By | Dr Marshall Goldsmith | #1 Leadership Thinker, Exec Coach, NYT Bestselling Author. Dartmouth Tuck Professor Mgmt Practice
My friend Erica Dhawan, the brilliant author of Get Big Things Done: The Power of Connectional Intelligence, founder and CEO of Cotential, and Thinkers50 featured emerging management thinker, gives us her take on something many of us don’t think about: Digital Body Language.
In today’s Information Age, when nearly all our communication is digital, how we come across to others is crucial to being heard. And, many times our colleagues don’t hear us because we are unknowingly rude! So, what can we do about it? Erica gives us her best advice in this week’s interview.
If you want to learn more about Getting Big Things Done from Erica, take her free Connection Intelligence Quiz. And check out her new online course on Udemy, Get Big Things Done: Become a Standout Collaborator!
Marshall: Erica, you’re talking about digital body language. I’ve never heard anyone speak of “digital body language: before. What do you mean?
Erica: Great question – thank you Marshall.
We all know that most communication is through body language. Today, things have changed. We’re often in virtual teams. Now, 80 percent of the time, we’re not in a room with one another anymore.
Do we understand the new cues and signals of “virtuality”? Can we read people’s communications and understand what they mean? For instance, was it intentional that our boss sent us an email at a certain time? What are the hidden cues and signals in our digital conversations? These cues and signals help us understand communications. For instance, does ending a sentence with a period rather than an exclamation point mean something? Is who we CC or BCC in our conversations a signal?
Oftentimes we think we know exactly what another person is saying digitally, but what we’ve actually seen in the data is that there’s an immense amount of misunderstanding, anxiety, and confusion about what people really because we don’t have the context of a head nod, eye contact, etc.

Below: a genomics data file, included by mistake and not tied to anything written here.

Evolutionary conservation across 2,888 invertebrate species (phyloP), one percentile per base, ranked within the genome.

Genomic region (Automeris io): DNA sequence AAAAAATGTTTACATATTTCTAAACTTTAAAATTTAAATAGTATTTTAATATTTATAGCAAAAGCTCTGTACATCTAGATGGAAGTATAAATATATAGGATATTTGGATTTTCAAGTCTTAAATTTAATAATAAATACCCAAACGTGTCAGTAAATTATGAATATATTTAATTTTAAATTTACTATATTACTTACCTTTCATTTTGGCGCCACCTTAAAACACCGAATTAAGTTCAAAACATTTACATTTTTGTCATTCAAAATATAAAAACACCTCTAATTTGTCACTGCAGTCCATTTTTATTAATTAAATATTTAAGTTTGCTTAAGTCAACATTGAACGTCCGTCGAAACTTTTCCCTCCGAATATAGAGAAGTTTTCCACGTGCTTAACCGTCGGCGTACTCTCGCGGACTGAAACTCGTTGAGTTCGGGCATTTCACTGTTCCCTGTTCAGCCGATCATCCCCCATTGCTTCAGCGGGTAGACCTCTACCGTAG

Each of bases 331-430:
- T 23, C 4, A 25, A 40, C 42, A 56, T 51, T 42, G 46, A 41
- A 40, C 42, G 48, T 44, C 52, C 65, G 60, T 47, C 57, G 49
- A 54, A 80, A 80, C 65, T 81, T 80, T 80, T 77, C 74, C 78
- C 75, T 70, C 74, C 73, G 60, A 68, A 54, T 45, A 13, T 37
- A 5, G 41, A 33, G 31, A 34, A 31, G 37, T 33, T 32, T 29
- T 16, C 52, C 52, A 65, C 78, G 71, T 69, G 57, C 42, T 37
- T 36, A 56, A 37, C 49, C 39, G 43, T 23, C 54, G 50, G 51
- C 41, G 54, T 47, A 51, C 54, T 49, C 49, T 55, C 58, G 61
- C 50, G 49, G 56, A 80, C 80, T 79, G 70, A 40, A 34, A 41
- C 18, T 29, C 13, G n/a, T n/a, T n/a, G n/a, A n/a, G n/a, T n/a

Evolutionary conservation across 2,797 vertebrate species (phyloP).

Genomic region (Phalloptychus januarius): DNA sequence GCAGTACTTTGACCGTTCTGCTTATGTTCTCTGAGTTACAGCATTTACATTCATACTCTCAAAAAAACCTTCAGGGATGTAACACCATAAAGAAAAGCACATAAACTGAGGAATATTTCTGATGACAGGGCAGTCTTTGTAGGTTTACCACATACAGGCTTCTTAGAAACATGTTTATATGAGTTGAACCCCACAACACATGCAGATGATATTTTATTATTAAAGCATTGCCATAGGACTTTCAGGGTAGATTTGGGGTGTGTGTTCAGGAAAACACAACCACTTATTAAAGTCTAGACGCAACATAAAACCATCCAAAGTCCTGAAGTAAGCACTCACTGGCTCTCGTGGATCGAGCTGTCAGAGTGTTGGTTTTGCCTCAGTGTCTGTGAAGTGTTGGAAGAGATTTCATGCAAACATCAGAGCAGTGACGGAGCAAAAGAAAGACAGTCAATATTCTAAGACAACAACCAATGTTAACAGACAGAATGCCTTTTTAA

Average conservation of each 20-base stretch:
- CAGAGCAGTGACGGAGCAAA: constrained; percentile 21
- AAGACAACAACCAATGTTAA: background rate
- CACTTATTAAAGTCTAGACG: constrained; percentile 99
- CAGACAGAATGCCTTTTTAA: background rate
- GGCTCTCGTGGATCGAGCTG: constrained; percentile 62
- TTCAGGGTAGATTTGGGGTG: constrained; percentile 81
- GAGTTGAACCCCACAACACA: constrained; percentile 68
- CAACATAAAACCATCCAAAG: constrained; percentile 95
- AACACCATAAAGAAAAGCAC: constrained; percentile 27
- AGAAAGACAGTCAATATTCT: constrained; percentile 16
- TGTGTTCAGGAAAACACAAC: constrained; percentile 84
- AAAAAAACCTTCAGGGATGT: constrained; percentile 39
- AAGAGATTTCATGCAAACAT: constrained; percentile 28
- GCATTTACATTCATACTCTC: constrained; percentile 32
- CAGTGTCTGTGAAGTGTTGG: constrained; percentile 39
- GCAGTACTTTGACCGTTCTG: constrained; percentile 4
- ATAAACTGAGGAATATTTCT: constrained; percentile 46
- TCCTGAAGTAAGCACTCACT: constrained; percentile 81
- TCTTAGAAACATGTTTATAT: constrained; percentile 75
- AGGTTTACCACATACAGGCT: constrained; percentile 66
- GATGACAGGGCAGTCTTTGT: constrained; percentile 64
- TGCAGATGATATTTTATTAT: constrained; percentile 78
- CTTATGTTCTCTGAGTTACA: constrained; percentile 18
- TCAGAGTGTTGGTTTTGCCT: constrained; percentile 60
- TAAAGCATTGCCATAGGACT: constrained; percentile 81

I have a few best practices to help people make sure that they’re learning a little more about their own digital styles, but also using digital body language intelligently.
The first is that brevity can cause confusion. One of my favorite examples was a CMO who was sent a big document from her team about a project. She wrote back a one liner that was just a random thought she had in her head. People took that one-liner and created a work stream for it. In a week, they spent hours working on something that she didn’t want. The lesson from this is that we have to be really conscious of how we are communicating and if we are being clear.
The second is that timing is everything. Oftentimes what we see is people respond 24/7. Some people expect that. Some people would never expect that. We have to think differently about expectations around timing. One of the greatest things I’ve found in my research is that if you send a thank you email within a few minutes or an hour of a meeting versus a few days or a week later, there’s a significant difference in how people feel connected to it. It’s simply because it’s like a signal of the virtual handshake, which is something that we can’t do in the same way in a virtual realm.
So, I’d encourage everyone to ask themselves: what type of digital body language am I projecting and how can I make sure I’m being clear and avoiding being misunderstood in today’s digital era?
Marshall: Great insights. There’s often a gap between what we think we say digitally and what they hear. So thank you!